Acting in Slow Motion Creates Perpetual Momentum

One thing amateur actors lack is technique.  Sometimes trying to embed a foreign technique into a new actor can be a challenge.  One of the most important techniques any actor must have is the innate ability to control time and space.  A good actor can speed up time or slow time to a crawl.  Speeding up is easy; slowing down is hard.

When we are upset, time speeds up for us.  Our heart accelerates.  Our limbs move faster.  The world spins a bit.  We speak quicker.  We are out of sync and the best way to re-start someone in a hyper state is not to match the state or even calm them with reality:  You must slow down time to bring them into normal.

You see parents naturally use that technique with temperamental children who have lost their reality in crying and anger.  The parent uses a soft voice and speaks slowly.  Arm movements toward the wailing child are slow and tender and deliberate.  Like pressing your finger against a roulette wheel to slow the spinning, so too, a parent slows a spinning child with the emotional brake of a reality retard.

One of my favorite techniques to teach actors is how to take over a stage in slow motion.  If someone hands you a bottle on stage and if you slow down time in taking that bottle because you know there’s poison inside — you’ve created a moment with your movement — and that is always a delicious, and silent, joy for celebrating on stage.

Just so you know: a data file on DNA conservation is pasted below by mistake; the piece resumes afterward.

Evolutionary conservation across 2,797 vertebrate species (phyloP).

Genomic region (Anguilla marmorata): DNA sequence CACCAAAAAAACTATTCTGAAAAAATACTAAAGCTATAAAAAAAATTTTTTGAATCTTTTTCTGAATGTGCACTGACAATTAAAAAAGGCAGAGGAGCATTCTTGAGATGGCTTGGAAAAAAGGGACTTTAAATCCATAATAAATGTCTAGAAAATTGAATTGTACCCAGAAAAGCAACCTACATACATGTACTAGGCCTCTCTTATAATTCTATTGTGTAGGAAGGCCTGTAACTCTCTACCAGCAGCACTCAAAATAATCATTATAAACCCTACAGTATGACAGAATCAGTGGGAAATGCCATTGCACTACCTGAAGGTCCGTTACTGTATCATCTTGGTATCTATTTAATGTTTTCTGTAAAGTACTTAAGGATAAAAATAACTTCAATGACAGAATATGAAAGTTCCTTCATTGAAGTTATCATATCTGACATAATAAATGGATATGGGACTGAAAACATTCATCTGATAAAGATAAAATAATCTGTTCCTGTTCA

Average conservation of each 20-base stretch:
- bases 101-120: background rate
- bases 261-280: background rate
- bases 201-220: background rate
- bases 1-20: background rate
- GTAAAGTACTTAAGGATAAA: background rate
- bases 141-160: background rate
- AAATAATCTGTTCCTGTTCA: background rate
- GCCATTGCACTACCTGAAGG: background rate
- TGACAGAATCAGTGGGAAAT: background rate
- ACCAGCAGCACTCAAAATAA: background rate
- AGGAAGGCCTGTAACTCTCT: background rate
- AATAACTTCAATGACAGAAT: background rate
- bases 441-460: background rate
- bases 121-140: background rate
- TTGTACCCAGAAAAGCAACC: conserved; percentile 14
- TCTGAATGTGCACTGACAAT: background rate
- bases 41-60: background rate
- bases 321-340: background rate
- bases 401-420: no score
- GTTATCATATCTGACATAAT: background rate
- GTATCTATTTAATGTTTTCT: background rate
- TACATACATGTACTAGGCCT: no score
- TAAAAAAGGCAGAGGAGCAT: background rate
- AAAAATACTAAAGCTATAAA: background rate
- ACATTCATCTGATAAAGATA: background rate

You might be surprised how hard it is for young actors to comprehend the idea of slow motion.  One student, who was supposed to “run like leopard” in slow motion simply ran around the room at normal speed.  When questioned about the lack of slow motion, she said, “But I can’t run as fast as a leopard, so I am in slow motion.”

“You might be in slow motion to a leopard, but to us, you are running very fast,” I told her.  “You need to understand it is our perception of time that you need to bend, not yours and not the leopard’s.”

She looked at me with a blank expression.

“Lick your paw,” I said.  “Create a perpetual momentum out of nothing.”

She licked her paw.

“Slower.  Take 60 seconds for your tongue to touch your paw and lick one inch of your fur.”

“But that’ll take forever!”

“It will take 60 seconds.”

As she began to lick her paw, the rest of the class quietly counted out loud from “one Mississippi” to “sixty Mississippi” to help time her action — and the things she did with her hips and eyes and her other paw during that one-inch lick where hilarious, touching, and masterful.  When she finished her licking, she collapsed on the floor — exhausted and red-faced from the tremendous toll on her body from warping time and collapsing space.

Imagination comes alive in the ruins and it is the actor’s job to take on any challenge and make a moment — and one way out of the rubble is to slow down time and walk through the valley of a deconstruction you did not commit, but can still abide with professional aplomb.

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